ROBERTS v. STATE

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Court of Appeals of Texas,Waco.

Phillip Warren ROBERTS, Appellant, v. The STATE of Texas, Appellee.

No. 10-04-00023-CR.

Decided: May 26, 2004

Before Chief Justice GRAY, Justice VANCE, and Justice REYNA. Walter M. Reaves Jr., West, for appellant. John W. Segrest, McLennan County Dist. Atty., Waco, for appellee.

MEMORANDUM OPINION

Phillip Warren Roberts pleaded guilty to two counts of indecency with a child.   Pursuant to a plea agreement, the court deferred an adjudication of guilt and placed Roberts on unadjudicated community supervision for ten years.   The court subsequently adjudicated Roberts's guilt, sentenced him to twenty years' imprisonment on each count, and ordered the sentences to run consecutively.

Roberts contends in his sole issue that the court erred by adjudicating his guilt for violations which the court had considered in a prior hearing which resulted in a modification of the terms and conditions of his unadjudicated community supervision.   This issue concerns the trial court's determination to proceed with an adjudication of guilt.  Article 42.12, section 5(b) of the Code of Criminal Procedure prohibits Roberts from raising this issue on appeal.  Tex.Code Crim. Proc. Ann. art. 42.12, § 5(b) (Vernon Supp.2004);  Connolly v. State, 983 S.W.2d 738, 741 (Tex.Crim.App.1999);  Williams v. State, 592 S.W.2d 931, 932-33 (Tex.Crim.App. [Panel Op.]1979);  Gray v. State, 134 S.W.3d 471, 472 (Tex.App.-Waco 2004, no pet. h.).   Thus, we dismiss Roberts's sole issue.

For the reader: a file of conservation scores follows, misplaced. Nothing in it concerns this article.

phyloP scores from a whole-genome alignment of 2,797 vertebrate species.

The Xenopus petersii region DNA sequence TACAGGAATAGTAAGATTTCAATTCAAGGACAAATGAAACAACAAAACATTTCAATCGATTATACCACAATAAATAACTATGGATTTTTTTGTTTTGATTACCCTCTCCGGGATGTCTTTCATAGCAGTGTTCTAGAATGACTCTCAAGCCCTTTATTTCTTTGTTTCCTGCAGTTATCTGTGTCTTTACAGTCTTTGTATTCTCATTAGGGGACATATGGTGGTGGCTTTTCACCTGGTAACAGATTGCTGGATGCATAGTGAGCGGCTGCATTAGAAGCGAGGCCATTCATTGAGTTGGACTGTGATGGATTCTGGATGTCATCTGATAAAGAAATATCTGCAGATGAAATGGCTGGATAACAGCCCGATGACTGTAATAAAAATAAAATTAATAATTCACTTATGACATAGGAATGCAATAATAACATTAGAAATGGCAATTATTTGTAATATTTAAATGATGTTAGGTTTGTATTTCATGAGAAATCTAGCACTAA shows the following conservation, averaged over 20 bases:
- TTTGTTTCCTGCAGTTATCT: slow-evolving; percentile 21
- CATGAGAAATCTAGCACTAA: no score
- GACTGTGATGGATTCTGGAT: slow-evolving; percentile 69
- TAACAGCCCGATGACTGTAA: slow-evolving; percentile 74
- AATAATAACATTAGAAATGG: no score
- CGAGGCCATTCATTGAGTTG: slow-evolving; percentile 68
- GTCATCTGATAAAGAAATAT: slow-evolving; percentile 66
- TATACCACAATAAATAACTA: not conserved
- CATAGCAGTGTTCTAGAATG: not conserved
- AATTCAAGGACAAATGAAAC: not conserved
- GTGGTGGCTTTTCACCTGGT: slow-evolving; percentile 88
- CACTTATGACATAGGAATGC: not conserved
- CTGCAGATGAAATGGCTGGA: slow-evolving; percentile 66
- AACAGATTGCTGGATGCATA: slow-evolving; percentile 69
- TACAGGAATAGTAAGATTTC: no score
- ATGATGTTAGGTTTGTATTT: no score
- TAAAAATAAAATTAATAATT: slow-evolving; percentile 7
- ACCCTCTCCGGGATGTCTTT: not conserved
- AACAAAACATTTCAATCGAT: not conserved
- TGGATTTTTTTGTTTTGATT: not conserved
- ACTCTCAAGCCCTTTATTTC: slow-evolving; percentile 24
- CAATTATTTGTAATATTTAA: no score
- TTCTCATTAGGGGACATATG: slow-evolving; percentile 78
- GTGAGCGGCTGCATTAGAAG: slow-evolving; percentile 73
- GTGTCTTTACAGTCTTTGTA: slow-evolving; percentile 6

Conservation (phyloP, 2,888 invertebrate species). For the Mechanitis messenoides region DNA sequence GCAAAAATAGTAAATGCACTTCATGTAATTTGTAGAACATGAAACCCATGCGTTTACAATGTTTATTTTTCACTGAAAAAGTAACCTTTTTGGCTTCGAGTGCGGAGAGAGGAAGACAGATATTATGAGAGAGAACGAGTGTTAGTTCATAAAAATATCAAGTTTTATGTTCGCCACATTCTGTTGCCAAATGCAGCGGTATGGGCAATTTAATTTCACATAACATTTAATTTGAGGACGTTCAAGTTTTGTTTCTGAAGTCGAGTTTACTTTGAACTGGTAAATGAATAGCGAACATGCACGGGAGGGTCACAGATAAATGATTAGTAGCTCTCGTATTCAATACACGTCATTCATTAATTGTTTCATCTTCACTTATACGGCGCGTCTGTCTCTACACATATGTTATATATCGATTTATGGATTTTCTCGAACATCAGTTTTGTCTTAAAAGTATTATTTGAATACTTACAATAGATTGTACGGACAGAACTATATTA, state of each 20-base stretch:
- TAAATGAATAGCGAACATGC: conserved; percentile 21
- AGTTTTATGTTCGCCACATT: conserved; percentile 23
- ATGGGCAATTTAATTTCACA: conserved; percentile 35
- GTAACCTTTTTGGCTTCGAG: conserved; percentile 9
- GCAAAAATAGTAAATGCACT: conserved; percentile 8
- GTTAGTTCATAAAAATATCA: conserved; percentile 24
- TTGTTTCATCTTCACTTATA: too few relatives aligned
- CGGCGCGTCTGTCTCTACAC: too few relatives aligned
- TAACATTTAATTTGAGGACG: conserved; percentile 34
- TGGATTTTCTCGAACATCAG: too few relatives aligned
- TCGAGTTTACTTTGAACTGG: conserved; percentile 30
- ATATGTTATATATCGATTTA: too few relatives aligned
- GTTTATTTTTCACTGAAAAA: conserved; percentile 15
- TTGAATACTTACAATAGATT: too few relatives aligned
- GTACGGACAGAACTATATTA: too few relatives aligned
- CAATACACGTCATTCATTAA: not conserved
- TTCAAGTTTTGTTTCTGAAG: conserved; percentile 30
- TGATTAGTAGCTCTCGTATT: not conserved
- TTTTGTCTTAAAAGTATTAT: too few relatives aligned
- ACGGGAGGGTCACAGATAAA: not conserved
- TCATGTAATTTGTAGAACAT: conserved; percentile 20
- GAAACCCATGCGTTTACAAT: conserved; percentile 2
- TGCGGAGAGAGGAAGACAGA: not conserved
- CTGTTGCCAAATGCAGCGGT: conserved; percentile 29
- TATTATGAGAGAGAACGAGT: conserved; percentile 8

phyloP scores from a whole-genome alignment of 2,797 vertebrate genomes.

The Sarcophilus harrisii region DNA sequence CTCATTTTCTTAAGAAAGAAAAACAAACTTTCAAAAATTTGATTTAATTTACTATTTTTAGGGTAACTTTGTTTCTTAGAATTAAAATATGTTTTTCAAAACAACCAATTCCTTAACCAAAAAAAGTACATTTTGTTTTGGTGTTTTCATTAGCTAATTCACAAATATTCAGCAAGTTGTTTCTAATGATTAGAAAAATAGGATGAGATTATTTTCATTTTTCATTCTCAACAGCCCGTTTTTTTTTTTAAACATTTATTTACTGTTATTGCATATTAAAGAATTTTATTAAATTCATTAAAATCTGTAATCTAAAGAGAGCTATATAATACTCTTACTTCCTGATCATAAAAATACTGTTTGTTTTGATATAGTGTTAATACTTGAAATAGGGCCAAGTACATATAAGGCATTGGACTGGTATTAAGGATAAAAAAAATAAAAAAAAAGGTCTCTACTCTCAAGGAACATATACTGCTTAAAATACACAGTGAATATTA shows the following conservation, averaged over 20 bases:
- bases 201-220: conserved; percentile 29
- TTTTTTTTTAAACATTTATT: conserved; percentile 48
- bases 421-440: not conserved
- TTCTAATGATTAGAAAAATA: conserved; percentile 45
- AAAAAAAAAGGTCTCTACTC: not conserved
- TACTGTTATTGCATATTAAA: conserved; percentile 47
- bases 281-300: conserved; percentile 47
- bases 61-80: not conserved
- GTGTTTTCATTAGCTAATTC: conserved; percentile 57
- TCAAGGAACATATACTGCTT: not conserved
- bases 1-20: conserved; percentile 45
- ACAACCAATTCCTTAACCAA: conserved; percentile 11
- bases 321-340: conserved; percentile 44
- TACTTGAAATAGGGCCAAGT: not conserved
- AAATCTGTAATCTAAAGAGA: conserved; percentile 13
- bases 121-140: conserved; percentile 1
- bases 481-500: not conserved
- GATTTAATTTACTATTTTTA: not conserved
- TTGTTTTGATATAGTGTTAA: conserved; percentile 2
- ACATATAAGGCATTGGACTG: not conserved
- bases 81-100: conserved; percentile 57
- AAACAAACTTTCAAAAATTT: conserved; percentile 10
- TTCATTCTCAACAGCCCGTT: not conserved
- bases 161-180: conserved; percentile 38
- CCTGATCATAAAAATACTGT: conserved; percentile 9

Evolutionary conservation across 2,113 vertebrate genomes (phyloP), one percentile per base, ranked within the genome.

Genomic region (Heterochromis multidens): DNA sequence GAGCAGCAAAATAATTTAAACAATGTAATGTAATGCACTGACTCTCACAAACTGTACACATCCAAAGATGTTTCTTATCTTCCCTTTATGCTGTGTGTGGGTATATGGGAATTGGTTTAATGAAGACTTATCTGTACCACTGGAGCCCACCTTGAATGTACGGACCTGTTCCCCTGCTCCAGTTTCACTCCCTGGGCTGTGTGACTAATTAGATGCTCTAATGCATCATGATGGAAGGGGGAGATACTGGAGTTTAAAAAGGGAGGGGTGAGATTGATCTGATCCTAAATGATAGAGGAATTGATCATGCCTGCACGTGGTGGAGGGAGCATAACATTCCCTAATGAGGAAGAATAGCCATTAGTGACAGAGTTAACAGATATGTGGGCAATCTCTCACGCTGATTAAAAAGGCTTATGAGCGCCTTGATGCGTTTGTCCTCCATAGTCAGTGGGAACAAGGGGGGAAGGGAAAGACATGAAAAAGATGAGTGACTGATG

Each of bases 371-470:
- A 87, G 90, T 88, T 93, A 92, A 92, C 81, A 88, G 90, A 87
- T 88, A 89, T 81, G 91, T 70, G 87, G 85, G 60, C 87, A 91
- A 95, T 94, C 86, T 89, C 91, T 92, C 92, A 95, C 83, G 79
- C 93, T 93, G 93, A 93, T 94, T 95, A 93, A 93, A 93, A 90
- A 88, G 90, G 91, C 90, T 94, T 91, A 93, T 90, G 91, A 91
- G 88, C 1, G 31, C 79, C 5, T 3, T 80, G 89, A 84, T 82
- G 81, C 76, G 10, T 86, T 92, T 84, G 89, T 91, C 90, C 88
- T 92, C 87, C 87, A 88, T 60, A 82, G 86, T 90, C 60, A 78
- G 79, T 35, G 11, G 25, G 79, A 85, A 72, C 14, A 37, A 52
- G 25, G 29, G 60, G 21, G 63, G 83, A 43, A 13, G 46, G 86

We affirm the judgment.   See Williams, 592 S.W.2d at 933;  Gray, 134 S.W.3d at 472-73.

Until the precedential value of Gray and Emich are established, I note my dissent to the affirmance of the trial court's judgment, which we have not reviewed, when dismissal is the proper disposition of this appeal.   See Gray v. State, 134 S.W.3d 471 (Tex.App.-Waco 2004, no pet. h.)(Gray, C.J., dissenting);  Emich v. State, 138 S.W.3d 398 (Tex.App.-Waco 2004, no pet. h.)(Gray, C.J., dissenting).   Interestingly, the majority attempts to bolster its position that affirming the judgment is the proper disposition by citing the 1979 Court of Criminal Appeals opinion, Williams v. State.   See Williams v. State, 592 S.W.2d 931 (Tex.Crim.App.1979).   The distinct difference between Williams and this case is that, in Williams, the Court of Criminal Appeals reviewed the record and found no reversible error.  Id. at 933.   In this case, we did not.

Thus, I respectfully dissent.

PER CURIAM.

Chief Justice GRAY dissents.

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